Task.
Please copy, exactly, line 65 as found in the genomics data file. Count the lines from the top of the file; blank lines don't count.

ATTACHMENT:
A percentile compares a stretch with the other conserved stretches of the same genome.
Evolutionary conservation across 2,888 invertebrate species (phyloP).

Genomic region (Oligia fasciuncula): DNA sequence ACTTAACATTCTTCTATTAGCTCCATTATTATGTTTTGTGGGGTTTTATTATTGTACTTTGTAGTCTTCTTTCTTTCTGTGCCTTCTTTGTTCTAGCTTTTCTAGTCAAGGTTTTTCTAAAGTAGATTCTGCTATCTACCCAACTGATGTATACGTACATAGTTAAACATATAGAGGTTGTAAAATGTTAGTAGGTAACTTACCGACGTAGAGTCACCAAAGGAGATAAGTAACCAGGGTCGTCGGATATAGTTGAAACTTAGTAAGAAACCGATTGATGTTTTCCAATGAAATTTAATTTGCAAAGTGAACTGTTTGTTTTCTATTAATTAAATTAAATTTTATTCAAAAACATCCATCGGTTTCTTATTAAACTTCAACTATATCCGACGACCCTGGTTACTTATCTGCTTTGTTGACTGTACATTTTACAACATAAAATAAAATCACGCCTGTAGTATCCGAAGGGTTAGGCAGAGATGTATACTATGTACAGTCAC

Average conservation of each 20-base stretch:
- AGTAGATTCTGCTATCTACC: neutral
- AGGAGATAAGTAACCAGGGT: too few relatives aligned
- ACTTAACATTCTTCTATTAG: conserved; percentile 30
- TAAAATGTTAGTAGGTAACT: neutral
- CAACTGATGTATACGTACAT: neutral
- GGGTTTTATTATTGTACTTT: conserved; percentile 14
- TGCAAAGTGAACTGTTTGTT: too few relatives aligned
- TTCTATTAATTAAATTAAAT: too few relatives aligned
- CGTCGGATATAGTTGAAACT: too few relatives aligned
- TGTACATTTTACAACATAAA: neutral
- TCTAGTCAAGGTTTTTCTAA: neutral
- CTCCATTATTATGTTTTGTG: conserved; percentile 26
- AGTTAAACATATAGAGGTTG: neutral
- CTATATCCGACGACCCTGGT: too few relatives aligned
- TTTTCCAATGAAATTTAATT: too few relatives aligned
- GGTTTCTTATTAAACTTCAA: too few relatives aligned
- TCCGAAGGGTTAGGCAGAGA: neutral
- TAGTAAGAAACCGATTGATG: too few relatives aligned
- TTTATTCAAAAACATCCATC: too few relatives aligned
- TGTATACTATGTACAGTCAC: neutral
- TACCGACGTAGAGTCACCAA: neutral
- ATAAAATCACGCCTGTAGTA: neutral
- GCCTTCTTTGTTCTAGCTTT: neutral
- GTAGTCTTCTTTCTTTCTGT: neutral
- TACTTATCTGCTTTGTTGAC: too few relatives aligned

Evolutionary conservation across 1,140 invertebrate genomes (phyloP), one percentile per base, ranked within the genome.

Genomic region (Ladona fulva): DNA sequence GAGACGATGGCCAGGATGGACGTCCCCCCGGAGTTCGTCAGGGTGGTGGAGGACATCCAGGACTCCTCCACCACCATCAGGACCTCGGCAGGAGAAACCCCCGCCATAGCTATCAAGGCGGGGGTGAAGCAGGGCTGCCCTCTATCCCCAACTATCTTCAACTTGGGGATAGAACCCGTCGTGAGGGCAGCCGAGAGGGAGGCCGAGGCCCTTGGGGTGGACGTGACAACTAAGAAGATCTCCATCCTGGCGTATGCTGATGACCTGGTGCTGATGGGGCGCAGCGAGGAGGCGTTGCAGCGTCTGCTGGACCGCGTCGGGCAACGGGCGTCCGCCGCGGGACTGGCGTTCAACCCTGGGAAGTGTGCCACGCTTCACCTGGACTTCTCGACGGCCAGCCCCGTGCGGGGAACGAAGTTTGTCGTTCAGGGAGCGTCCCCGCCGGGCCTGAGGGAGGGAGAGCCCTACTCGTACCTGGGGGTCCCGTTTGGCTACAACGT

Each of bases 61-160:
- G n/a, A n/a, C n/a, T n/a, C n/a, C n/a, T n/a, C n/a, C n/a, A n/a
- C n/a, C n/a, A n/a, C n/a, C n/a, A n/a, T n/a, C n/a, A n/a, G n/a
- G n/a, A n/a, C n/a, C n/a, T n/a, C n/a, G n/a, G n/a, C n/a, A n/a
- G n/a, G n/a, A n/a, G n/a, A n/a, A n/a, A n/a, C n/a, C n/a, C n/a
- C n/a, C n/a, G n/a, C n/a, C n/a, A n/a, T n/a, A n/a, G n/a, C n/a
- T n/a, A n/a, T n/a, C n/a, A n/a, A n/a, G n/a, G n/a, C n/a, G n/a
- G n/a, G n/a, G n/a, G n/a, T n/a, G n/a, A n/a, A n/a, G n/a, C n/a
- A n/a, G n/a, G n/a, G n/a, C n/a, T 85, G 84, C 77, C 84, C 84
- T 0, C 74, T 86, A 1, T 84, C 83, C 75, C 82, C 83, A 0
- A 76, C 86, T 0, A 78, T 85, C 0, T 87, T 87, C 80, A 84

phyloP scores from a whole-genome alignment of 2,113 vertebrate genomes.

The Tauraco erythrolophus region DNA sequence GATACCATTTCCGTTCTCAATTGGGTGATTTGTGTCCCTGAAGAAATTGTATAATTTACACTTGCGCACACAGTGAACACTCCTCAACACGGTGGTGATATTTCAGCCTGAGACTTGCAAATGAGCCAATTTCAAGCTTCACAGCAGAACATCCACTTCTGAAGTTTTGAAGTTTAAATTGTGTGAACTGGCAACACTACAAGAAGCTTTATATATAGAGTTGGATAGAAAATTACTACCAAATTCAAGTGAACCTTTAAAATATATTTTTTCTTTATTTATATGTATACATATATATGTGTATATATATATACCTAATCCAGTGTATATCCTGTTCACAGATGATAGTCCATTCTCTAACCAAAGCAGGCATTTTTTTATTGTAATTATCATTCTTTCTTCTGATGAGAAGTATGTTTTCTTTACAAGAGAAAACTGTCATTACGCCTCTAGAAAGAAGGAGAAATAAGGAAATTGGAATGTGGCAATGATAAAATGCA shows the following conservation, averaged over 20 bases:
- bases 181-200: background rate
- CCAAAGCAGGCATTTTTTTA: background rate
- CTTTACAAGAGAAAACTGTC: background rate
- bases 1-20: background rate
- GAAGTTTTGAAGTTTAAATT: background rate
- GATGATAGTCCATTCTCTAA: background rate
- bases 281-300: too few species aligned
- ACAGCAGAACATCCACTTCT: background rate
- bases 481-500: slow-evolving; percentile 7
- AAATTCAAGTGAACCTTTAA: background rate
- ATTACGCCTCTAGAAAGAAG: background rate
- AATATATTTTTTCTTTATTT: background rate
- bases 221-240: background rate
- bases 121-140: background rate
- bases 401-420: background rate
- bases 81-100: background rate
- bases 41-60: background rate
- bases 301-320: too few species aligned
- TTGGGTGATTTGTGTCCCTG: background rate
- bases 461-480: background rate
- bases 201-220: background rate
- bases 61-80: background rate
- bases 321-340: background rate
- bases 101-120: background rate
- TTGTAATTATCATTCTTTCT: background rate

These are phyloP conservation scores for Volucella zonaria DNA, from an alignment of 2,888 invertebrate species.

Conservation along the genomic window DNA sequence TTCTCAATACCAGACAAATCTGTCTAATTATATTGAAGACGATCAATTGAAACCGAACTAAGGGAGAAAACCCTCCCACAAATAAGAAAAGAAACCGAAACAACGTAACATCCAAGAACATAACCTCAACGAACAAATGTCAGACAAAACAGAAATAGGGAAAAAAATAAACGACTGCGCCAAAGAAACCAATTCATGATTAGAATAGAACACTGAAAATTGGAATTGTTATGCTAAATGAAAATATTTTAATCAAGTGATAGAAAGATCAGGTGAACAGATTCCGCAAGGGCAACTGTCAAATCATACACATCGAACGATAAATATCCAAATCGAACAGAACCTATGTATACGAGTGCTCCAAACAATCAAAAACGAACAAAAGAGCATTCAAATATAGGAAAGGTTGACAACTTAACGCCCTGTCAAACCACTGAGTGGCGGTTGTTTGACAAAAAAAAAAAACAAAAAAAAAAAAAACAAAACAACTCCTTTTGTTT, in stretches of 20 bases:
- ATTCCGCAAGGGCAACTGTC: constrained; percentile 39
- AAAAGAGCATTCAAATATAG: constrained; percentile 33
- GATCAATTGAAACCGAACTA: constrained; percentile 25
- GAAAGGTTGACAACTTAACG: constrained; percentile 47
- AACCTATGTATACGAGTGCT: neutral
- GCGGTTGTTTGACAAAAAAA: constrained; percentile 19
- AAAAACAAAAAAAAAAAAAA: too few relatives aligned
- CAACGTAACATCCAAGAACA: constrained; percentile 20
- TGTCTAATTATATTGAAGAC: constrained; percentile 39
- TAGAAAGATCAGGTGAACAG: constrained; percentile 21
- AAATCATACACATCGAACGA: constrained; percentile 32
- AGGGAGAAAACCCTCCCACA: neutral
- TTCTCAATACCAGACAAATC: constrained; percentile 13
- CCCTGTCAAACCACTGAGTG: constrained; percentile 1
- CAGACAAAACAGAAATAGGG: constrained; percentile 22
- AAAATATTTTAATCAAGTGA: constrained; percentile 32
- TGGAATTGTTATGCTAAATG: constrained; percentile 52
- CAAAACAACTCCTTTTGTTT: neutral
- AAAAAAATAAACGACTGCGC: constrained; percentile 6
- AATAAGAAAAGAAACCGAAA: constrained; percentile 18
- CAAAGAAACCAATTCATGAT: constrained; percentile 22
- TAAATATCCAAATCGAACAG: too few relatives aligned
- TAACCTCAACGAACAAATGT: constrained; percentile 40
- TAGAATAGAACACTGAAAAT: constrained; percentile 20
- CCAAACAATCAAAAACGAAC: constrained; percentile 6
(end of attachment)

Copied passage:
- bases 201-220: background rate